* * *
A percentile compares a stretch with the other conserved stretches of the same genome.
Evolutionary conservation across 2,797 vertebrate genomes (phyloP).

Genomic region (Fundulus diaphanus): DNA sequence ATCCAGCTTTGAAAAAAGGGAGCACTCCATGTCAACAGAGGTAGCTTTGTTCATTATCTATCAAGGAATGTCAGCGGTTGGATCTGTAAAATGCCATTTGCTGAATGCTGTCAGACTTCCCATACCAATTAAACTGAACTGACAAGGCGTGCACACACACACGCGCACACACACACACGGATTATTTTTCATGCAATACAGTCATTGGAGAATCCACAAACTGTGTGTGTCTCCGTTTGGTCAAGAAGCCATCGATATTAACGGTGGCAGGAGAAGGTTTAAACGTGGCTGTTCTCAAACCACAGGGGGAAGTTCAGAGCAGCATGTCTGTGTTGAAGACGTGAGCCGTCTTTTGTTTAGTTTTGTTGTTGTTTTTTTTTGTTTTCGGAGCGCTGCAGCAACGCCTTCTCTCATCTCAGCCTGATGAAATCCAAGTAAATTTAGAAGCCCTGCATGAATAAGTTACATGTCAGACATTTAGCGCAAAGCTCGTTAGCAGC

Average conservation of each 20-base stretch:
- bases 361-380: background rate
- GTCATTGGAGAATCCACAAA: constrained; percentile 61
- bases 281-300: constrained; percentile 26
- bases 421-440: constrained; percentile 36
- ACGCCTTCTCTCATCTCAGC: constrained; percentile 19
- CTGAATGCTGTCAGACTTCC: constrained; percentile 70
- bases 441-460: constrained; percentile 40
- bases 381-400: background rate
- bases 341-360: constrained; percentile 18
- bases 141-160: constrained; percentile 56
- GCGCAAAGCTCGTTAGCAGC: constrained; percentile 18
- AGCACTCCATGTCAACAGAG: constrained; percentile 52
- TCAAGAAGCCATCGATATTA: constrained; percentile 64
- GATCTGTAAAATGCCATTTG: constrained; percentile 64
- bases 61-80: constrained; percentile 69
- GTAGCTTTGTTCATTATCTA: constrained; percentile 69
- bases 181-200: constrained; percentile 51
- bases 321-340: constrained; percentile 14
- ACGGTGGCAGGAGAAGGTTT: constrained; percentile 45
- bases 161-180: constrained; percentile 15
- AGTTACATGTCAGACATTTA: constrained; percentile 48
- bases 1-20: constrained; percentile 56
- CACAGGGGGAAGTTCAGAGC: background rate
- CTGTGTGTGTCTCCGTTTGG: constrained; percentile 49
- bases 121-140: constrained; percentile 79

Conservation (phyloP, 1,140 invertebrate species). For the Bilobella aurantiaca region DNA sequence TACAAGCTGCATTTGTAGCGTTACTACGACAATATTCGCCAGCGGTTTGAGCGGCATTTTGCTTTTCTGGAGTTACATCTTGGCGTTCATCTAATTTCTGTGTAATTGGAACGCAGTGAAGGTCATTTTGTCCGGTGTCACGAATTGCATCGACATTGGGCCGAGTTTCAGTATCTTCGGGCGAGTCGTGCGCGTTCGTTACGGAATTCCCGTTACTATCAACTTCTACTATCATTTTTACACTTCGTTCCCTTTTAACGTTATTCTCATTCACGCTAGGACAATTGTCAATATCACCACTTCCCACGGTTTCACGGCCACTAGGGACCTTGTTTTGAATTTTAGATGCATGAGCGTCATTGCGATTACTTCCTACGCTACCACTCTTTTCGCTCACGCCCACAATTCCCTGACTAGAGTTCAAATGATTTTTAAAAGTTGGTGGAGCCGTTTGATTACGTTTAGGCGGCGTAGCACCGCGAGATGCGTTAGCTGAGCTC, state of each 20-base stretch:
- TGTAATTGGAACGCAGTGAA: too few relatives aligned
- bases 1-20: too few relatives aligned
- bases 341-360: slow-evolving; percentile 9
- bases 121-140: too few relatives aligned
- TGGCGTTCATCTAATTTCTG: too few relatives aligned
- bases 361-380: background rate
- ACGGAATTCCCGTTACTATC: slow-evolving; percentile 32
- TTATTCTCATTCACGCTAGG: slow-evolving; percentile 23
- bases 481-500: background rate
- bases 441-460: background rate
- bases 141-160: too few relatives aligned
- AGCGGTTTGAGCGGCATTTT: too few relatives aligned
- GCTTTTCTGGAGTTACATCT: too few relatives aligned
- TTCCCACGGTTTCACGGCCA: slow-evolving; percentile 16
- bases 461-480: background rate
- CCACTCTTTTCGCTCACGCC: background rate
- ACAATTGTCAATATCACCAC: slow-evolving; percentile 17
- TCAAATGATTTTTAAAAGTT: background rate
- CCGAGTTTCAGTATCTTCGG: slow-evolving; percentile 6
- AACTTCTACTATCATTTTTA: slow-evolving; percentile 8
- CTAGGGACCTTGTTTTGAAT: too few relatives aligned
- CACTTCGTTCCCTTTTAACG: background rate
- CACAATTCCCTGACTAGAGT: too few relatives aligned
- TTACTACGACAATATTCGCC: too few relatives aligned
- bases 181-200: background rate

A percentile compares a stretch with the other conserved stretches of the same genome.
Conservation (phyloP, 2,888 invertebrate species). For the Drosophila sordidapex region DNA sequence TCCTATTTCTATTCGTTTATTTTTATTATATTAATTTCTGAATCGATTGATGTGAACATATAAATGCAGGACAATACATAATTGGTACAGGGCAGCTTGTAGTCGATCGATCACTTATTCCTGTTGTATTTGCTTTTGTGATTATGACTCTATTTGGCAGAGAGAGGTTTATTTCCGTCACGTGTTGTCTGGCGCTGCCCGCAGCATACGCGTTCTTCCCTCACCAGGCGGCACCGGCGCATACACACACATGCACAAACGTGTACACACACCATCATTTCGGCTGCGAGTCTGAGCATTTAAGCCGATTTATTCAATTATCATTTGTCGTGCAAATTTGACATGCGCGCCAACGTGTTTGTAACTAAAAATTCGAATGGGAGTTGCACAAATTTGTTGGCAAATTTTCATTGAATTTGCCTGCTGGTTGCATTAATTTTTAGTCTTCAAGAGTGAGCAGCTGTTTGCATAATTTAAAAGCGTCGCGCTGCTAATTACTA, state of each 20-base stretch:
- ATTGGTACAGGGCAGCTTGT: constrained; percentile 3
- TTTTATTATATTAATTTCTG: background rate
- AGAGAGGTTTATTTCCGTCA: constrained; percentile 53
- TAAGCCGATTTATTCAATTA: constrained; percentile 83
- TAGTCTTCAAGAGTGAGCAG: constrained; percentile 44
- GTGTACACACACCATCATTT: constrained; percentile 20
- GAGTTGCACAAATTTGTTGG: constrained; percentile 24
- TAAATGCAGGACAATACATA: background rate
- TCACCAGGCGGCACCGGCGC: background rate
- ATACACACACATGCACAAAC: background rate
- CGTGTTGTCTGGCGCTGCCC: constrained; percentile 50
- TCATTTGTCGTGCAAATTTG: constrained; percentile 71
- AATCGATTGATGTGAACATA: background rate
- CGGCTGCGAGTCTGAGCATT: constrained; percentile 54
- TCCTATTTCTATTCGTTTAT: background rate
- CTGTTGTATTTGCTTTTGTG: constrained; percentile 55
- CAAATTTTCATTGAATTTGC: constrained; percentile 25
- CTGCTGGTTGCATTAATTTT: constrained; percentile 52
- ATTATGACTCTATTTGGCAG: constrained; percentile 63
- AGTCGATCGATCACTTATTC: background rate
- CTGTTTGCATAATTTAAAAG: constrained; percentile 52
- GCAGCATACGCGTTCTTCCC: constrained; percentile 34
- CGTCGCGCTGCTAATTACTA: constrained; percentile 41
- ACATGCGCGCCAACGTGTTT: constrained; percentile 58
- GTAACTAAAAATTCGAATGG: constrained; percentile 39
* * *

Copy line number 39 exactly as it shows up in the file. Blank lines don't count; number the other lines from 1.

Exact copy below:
- bases 481-500: background rate